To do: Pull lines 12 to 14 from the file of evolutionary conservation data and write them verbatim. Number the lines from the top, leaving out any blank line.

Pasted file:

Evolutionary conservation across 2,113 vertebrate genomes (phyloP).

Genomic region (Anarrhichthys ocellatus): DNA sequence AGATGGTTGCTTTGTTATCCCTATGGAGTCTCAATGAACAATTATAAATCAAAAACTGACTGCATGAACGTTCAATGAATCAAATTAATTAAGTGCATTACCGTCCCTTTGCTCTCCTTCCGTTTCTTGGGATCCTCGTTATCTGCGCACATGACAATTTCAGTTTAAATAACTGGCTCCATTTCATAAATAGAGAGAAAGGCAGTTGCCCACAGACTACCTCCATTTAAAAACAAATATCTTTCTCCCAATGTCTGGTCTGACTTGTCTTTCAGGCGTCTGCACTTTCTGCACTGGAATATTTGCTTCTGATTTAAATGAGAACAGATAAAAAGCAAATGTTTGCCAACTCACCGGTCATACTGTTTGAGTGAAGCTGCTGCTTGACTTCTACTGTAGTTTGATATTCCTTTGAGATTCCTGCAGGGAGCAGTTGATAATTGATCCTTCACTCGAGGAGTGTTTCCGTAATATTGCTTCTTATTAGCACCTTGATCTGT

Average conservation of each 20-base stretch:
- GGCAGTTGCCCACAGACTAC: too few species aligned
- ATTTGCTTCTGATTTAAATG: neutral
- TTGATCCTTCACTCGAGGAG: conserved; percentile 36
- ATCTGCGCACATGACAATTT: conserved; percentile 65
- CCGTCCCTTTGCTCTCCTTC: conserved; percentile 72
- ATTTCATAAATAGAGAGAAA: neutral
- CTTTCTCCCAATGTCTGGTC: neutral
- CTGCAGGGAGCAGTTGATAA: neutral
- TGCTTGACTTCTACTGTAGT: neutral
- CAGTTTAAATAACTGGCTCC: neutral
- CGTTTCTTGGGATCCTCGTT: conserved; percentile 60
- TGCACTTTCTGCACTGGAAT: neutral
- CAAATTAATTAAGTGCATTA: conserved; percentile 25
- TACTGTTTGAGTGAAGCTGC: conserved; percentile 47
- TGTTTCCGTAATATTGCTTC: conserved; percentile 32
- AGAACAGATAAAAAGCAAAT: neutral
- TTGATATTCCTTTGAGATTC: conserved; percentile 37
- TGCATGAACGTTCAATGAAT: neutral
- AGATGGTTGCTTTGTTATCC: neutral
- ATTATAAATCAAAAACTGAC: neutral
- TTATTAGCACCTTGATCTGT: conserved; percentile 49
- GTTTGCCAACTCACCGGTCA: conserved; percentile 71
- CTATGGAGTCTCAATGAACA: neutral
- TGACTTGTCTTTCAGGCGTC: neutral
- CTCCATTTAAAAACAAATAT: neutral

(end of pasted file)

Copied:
- TGCTTGACTTCTACTGTAGT: neutral
- CAGTTTAAATAACTGGCTCC: neutral
- CGTTTCTTGGGATCCTCGTT: conserved; percentile 60